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Meeting Rick Mercer an ‘awesome experience’

Tristan Emiry was at a 4-H Club Camp during the March Break last week when he learned through a text message that Espanola High School had won Rick Mercer's Spread the Net Challenge.
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Espanola High School students raised more than $13,000 for Spread the Net, an organization which distributes mosquito nets similar to this one to African countries to prevent malaria. As a result of their efforts, the students will soon be featured on an episode of the Rick Mercer Report. Supplied photo.
Tristan Emiry was at a 4-H Club Camp during the March Break last week when he learned through a text message that Espanola High School had won Rick Mercer's Spread the Net Challenge.

“I yelled pretty loud,” Emiry, a Grade 11 student at Espanola High School and prime minister of the school's student parliament, said. “Everybody was looking at me, and saying 'What the heck's going on?' It was funny.”

The students raised $13,307.91 for Spread the Net, an organization which supports the purchase and distribution of bed nets to children and families in Africa in order to help end malaria deaths.

Mercer announced the results of this year's challenge during the March 15 episode of his CBC television show, the Rick Mercer Report.

High schools and universities participating in the Spread the Net Challenge across the country raised $102,000 this year — enough for 10,200 bed nets. The top university participating in the challenge — the University of Northern British Columbia — raised $18,710.09.

Emiry, who organized the school's fundraising campaign, met Mercer March 18. He was given tickets to a taping of the Rick Mercer Report in Toronto.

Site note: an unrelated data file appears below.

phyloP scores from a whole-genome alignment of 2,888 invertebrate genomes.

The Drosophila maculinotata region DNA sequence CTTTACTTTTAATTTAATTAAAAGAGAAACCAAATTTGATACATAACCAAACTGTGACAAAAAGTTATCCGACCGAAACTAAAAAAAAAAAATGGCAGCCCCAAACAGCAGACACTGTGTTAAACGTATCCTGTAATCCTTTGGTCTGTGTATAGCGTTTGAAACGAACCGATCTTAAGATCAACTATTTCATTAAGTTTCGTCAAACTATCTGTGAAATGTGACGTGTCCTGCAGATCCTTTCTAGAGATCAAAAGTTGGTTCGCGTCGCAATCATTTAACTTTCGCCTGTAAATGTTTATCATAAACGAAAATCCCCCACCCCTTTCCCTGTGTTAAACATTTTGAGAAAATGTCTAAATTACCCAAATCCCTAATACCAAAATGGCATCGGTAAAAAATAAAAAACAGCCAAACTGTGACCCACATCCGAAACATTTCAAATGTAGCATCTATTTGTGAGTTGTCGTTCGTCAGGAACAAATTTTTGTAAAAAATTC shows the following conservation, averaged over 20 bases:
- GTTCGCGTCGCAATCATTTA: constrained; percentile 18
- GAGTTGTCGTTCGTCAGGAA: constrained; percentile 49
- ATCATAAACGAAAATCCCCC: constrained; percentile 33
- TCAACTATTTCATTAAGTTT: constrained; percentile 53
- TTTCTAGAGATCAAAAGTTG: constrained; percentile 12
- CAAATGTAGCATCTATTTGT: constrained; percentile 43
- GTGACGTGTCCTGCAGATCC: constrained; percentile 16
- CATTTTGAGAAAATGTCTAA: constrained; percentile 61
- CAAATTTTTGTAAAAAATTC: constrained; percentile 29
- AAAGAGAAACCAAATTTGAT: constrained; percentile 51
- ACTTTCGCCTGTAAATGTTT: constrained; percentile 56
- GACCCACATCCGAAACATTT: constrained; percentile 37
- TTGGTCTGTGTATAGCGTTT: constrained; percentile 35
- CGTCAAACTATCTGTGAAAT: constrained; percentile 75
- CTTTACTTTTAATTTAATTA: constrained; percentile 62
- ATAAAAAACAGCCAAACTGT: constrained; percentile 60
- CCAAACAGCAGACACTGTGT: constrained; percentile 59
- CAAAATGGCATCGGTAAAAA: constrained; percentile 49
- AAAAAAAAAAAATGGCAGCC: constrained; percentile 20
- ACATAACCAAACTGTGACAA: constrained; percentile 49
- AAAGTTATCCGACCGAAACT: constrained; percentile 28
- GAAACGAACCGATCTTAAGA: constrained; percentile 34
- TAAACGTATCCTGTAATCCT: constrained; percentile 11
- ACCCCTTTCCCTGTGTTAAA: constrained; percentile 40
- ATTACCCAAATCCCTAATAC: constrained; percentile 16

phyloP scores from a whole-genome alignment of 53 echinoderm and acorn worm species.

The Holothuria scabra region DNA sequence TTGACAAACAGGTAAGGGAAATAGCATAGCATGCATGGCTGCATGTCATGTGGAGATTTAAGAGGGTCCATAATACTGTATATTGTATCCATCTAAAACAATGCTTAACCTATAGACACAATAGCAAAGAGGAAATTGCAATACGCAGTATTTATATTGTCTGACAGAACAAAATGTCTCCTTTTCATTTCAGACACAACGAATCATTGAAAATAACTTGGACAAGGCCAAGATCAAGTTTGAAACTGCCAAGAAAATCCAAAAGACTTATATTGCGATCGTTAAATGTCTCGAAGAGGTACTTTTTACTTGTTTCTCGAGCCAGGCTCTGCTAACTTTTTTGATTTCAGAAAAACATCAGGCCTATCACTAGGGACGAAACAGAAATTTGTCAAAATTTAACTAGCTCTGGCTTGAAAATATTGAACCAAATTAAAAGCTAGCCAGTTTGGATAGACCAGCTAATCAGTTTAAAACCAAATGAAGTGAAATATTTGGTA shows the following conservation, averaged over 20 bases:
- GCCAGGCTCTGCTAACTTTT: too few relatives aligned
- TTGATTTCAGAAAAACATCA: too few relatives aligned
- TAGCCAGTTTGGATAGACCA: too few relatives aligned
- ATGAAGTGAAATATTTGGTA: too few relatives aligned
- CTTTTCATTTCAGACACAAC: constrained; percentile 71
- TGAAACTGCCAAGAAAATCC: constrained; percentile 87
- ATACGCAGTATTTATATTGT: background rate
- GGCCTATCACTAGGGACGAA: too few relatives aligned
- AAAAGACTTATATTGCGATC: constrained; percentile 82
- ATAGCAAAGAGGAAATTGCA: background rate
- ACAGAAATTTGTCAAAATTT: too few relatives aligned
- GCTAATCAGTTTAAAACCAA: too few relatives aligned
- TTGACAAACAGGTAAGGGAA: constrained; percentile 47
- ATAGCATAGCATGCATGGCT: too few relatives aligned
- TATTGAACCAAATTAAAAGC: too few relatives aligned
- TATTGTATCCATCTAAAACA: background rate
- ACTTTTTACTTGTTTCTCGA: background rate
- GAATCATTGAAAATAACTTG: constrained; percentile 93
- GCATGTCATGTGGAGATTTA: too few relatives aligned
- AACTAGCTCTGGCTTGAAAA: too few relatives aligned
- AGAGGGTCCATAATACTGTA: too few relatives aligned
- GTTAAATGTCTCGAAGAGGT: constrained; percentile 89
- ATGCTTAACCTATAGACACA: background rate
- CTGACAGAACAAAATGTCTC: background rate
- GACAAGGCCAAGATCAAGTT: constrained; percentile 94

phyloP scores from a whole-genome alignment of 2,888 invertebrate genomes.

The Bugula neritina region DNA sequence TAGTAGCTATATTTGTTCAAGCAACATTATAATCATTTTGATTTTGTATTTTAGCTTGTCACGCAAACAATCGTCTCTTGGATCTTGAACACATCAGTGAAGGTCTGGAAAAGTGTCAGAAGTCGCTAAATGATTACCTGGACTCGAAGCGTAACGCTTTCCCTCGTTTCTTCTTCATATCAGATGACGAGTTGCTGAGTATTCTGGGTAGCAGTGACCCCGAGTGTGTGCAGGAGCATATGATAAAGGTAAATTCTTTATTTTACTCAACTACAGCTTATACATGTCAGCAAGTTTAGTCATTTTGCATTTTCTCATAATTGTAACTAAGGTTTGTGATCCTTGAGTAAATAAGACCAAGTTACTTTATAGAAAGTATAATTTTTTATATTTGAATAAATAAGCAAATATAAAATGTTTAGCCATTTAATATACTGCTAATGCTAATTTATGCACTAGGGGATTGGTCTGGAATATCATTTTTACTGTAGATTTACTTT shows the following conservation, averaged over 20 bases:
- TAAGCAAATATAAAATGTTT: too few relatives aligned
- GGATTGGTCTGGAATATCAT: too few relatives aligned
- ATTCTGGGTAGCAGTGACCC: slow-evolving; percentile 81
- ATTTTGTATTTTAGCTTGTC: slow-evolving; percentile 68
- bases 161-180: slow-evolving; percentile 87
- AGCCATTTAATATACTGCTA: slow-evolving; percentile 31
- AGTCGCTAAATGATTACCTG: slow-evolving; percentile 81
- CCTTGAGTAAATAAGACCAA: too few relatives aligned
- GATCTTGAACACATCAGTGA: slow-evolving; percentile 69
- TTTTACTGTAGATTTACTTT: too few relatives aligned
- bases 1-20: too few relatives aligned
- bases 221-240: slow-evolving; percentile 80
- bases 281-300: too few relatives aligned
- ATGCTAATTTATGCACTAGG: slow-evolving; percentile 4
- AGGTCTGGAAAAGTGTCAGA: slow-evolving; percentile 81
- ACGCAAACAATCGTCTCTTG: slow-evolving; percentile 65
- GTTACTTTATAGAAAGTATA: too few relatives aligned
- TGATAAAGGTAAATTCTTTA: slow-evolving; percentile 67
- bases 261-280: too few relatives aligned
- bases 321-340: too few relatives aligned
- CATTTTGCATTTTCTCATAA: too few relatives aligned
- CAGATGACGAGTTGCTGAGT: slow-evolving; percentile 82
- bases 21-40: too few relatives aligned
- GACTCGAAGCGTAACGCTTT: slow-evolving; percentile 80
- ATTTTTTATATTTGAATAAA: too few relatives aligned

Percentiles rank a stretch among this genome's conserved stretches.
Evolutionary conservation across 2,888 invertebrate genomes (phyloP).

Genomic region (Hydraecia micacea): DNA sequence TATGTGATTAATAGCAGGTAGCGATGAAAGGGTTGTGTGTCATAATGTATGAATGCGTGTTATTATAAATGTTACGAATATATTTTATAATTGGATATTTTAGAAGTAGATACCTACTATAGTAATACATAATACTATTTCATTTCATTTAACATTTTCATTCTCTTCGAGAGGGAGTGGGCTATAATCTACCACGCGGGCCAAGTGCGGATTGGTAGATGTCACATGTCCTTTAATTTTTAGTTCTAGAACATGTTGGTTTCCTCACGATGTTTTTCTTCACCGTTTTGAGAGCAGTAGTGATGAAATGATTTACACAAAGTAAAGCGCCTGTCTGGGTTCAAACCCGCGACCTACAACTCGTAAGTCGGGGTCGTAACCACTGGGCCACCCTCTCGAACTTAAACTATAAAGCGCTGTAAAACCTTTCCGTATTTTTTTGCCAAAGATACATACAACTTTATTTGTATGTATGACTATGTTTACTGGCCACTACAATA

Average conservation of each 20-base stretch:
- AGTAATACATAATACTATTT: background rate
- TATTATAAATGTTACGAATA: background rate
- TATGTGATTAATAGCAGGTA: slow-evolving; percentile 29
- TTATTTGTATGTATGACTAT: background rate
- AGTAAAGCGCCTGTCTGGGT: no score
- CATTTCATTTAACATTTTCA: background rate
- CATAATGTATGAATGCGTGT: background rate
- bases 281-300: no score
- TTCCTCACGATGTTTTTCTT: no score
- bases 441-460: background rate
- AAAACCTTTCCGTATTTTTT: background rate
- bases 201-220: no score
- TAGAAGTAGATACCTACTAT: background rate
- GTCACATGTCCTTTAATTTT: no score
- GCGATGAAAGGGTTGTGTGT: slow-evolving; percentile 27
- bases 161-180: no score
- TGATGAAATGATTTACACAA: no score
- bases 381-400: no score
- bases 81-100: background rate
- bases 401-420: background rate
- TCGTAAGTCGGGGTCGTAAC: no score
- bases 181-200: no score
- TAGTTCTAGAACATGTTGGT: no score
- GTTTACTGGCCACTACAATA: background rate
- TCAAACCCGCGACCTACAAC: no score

“It was pretty cool,” Emiry said. “He's an absolutely hilarious guy just to talk to in person. It was an awesome experience. He came over and shook our hands during the show.”

Mercer is also due to visit Espanola High School March 23 to tape a segment of his show. The school's principal, Marty Punkari, said Mercer will participate in a school assembly, and also tape a segment with the school's senior boys' basketball team, which went to the Ontario Federation of School Athletic Associations championships this year.

Emiry said he organized the school's participation in the Spread the Net Challenge not only because he's a fan of the Rick Mercer Report, but because he wanted to help prevent malaria. He said he curls with someone who has a friend who suffers from the disease.

According to spreadthenet.org, the initiative was born when former federal politician Belinda Stronach and Mercer travelled to Africa in 2005. Spread the Net was founded by Stronach and Mercer, in partnership with UNICEF Canada, after their 2005 trip. More than 500,000 nets have now been distributed by the organization to children and families in Africa.


Heidi Ulrichsen

About the Author: Heidi Ulrichsen

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